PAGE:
Thanks to U-Lead’s guidance, she received the scholarship and was able to enroll at Christian Brothers University where she is studying biomedical science. She hopes to enter the medical field upon graduation.

U-Lead is a volunteer-drive organization. Each week, volunteers prepare dinner for attendees in addition to helping with school-related activities. A sizable number of these volunteers are University of Georgia students.

Chelsea Cary is a fourth-year environmental health science major at the university. She attended her first U-Lead meeting in the fall of 2017 after hearing about it from a college friend, and has been involved ever since.

“I specifically work with the kids that are either in eighth grade or younger and a lot of what we do with them is try to get them to start thinking about college and to start trying to get them to understand that going to college is possible for them,” Cary said.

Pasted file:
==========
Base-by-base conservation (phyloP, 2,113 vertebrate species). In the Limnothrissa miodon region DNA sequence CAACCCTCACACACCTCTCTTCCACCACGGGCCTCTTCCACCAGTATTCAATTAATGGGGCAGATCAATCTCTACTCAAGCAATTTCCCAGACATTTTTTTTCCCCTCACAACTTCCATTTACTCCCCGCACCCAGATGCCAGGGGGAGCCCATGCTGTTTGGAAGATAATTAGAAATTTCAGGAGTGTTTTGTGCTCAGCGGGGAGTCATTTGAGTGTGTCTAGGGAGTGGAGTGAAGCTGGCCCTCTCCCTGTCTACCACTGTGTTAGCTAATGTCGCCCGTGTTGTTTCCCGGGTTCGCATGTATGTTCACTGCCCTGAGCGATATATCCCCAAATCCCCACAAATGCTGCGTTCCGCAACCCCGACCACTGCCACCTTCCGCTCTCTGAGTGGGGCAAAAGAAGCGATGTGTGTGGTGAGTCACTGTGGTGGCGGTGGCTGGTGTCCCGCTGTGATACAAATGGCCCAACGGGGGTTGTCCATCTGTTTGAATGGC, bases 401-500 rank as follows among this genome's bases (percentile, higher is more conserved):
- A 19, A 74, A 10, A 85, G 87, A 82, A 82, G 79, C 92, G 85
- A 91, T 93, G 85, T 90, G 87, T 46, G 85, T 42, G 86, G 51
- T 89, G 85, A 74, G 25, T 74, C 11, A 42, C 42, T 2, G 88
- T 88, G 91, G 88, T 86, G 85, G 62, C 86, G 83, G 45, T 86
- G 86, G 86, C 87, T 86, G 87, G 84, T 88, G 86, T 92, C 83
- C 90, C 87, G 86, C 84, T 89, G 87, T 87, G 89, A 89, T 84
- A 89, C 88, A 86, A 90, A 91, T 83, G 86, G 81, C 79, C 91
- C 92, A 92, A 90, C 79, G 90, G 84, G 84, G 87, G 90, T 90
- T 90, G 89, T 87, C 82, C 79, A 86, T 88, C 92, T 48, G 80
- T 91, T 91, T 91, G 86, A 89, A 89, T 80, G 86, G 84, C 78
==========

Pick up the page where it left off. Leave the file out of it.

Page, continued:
Cary is proud to be involved with U-Lead and says it has been life-changing in many ways. She has developed a tight bond with the students and cites them as inspiration.

“My favorite part about being involved in U-Lead is just hearing the kids’ stories because they don’t all have the same experiences. For a lot of them, they’re documented, but their parents aren’t. Then you have a mixed-status household and that’s really interested. Some kids don’t even speak much English, but they’re making it through school. They’re making it work. It’s just really interesting and inspiring to see,” Cary said.

Katie Lynch is a fourth-year public relations and Spanish major at the University of Georgia. She credits the leaders of U-Lead for much of its success.

“It is really humbling to be in the presence of people who are at their core advocates and protestors and fighters for what they believe justice to be and for what they believe the truth to be. To be in the presence of two women, Betina and JoBeth, who have different stories, but have been living that for a long time, is amazing,” Lynch said.

U-Lead has strong support in the community. Many who are not members of the organization still support by donating, attending events and spreading the word about its purpose.